Home Features Dealing with vindictive spirit in “Offences and Forgiveness”  
offences and forgiveness

Dealing with vindictive spirit in “Offences and Forgiveness”  

by Church Times

A book based on the story of a Christian sister who died and was sent back to earth because of her unwillingness to forgive others

 By Stephen Esabu




Offences and Forgiveness, a new book by a Christian journalist, Chika Abanobi, is one book that should be in the hands of every person.

This is because in the 112-page book published by Mainstream Publishing Media, Lagos, the author not only captures forgiveness, one of the revered doctrines taught in the Christian faith, but also approaches the subject matter from various angles.

He explored the subject from both the personal and corporate perspective. For instance,  he looked at forgiveness between the church and its members, between the church and its pastor, and also between the people and their leaders in the larger society.

 In Offences and Forgiveness,  Abanobi points out why forgiveness is key and compulsory in the now and hereafter.

 The book opens with the story of a Christian lady who died but came back to life with a testimonial of how she was barred from entering heaven because she failed to forgive an offender.

The author, throughout the pages of the book, helps readers to appreciate the theme of forgiveness as taught by the Lord by drawing instances from both the biblical texts and contemporary stories, to drive home his point. These stories are bound to convince the readers that they have no other choice in human relationships than to forgive offenses done to them.

An enduring message

 His message on forgiveness looks like a string strewn from the first page of the book to the last. It emphasizes why victims need to overcome, and overcome very fast, for their good, lingering feelings of betrayal, disappointment, and hurt that make it difficult to forgive offenders.

 The author urges his readers who take offence at every twist and turn to be broad-minded enough to accommodate offenses that could emanate from anyone or anywhere in the form of remarks made ill-advisedly by a close friend or random criticisms on social media or other sources.

Moreover, the author underscores the health implication of refusing to forgive offenders when he wrote: “By withholding forgiveness, some people think they are hurting others when in reality they are hurting themselves.”  

 He likens harbouring offenses to “swallowing poison and expecting the other person to die.” So unforgiving Christians who are in the habit of harbouring hurts from offenses done to them need to think again and again.

 Not for granted

However, Abanobi is not unaware of the fact that some readers could misconstrue the teaching of forgiveness. Hence he draws a line: “I believe that forgiveness, in some cases, should not be automatic lest some offenders take it for granted. The purpose actually must be to make someone better. …If forgiveness is not going to do that, then there is no need to offer it.”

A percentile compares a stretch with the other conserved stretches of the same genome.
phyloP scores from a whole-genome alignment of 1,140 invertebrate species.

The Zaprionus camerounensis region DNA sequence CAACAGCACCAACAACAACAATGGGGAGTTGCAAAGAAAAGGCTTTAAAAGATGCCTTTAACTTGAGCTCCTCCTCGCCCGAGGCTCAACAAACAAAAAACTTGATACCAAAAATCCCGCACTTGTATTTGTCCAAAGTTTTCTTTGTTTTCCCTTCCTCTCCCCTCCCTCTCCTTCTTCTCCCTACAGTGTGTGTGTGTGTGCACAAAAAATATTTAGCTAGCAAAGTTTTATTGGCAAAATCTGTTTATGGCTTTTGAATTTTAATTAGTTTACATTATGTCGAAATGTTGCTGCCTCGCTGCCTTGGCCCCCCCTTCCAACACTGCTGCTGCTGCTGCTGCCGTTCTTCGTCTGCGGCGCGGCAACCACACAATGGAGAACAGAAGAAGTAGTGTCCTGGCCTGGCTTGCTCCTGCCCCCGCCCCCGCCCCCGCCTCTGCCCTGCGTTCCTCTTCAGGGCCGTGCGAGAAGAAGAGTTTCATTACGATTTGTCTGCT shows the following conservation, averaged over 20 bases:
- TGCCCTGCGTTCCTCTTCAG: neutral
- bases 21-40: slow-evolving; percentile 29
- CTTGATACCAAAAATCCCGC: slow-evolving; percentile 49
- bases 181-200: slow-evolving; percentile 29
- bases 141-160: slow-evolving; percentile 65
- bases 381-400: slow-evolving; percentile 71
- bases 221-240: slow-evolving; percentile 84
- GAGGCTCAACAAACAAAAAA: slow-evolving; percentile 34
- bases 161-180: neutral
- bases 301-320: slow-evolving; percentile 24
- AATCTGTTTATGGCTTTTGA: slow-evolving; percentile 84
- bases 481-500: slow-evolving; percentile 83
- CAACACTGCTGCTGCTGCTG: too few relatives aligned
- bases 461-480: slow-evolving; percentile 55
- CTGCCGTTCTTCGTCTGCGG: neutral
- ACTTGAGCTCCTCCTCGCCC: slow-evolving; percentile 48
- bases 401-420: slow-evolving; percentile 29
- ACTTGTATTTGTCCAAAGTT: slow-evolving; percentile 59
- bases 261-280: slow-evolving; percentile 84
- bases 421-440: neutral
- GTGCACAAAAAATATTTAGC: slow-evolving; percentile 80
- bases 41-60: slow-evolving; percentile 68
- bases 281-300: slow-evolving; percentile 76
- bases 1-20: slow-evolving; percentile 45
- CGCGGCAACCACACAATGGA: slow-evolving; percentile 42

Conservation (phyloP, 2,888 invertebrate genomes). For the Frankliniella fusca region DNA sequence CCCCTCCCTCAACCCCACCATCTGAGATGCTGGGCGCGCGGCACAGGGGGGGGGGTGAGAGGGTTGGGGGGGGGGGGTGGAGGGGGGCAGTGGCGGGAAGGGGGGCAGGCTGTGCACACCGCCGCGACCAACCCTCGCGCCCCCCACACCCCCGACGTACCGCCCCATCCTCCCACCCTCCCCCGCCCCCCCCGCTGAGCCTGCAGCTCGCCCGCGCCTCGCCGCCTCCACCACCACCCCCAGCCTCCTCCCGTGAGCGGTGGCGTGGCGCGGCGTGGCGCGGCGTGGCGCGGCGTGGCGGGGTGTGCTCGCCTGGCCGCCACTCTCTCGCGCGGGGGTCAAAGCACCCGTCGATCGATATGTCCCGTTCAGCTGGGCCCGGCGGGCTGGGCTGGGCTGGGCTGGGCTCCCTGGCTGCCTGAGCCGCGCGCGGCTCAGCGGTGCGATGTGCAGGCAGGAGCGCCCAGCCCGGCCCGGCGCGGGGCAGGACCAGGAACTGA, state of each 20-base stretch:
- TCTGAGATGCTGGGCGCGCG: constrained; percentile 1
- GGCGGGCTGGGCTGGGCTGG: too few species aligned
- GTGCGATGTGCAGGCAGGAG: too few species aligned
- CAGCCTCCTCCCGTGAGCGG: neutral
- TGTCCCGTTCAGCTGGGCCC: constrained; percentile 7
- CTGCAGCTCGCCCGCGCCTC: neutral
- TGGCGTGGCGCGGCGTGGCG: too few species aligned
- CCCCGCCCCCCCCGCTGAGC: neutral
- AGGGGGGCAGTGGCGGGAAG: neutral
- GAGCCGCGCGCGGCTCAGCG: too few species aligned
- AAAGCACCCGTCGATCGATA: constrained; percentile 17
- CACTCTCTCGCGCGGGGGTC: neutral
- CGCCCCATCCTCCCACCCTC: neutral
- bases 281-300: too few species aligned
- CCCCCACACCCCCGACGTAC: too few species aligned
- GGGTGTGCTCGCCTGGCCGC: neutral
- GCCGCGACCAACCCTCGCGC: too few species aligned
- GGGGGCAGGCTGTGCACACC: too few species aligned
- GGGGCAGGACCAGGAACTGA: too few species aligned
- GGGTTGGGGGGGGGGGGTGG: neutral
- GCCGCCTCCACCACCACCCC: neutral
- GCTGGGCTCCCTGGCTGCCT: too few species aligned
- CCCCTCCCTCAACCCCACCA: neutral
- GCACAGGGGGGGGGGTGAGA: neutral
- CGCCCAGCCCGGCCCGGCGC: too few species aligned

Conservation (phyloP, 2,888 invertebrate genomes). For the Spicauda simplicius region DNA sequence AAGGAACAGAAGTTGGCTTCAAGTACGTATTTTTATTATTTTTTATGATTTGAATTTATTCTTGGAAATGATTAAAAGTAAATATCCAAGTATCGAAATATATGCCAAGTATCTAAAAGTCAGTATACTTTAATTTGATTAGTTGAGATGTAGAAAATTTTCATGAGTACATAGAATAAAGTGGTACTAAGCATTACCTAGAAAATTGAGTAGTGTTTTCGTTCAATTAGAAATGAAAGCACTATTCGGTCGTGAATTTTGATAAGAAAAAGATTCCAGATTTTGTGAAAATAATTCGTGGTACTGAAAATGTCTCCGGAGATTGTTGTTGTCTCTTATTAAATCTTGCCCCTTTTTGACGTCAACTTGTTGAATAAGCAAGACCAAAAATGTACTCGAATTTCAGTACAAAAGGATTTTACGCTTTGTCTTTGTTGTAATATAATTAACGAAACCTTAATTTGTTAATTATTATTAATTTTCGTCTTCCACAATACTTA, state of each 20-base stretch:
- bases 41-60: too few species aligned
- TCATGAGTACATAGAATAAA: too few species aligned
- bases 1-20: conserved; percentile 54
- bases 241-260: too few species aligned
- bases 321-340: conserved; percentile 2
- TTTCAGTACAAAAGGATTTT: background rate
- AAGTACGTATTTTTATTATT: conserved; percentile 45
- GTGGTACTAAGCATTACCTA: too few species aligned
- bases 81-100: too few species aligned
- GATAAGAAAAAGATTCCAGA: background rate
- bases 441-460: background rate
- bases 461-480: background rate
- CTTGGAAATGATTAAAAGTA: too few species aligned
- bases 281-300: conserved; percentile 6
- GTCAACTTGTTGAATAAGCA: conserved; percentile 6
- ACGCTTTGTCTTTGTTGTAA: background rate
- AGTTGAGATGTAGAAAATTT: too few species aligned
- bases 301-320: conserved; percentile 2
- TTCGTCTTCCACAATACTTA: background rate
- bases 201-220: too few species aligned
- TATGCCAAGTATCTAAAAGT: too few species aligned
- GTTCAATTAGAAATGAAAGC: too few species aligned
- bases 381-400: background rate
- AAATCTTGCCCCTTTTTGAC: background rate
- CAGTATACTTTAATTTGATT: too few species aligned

One of the selling points of the 20-chapter book is the simplicity of language that the author employs in putting across his message on forgiveness.

 It is such that readers don’t need to keep a dictionary by their side while reading through the book. The author’s ability to keep his narration short and simple while keeping at the front burner the sublime message it carries or conveys is legendary.

However, it seems many authors referred to in the book are not given the credit they deserve. Such referencing, especially where interesting stories were told would have helped readers to do some further reading.

 Besides, adequate attributions help a great deal to avoid falling into the plagiarism trap. A bibliography at the end of the book would have added some color to the work.

However, on a personal note, having been a Christian for decades and having taught the subject of forgiveness to people, I have come to note that “Offences and Forgiveness” take the subject matter deeper than what I had known and believed long before I read the book.

 It takes teaching forgiveness to a different level to set me thinking deeply and differently. Where, I had thought, like Apostle Peter, that I deserve some medals for forgiving others seven times, through the book I hear the Lord saying “Not seven times but seventy times seven.”

 This call to open the door of forgiveness to all is one that everyone needs to heed if there’s going to be peace in homes, relationships, and interactions.

Offenses and Forgiveness is one book that should rate very highly in Christian minds as it will help in smoothing out and strengthening Christian relationships and fellowships, at both individual and group levels or in communities and workplaces where interactions occur from day to day.

A call on families, neighbours, friends, and people to forgive offences is germane because they will certainly come. Above all, forgiveness is a sacrifice that pays in the now and hereafter.

This book is recommended to everybody who professes the name of Christ.



Related Posts

Leave a Comment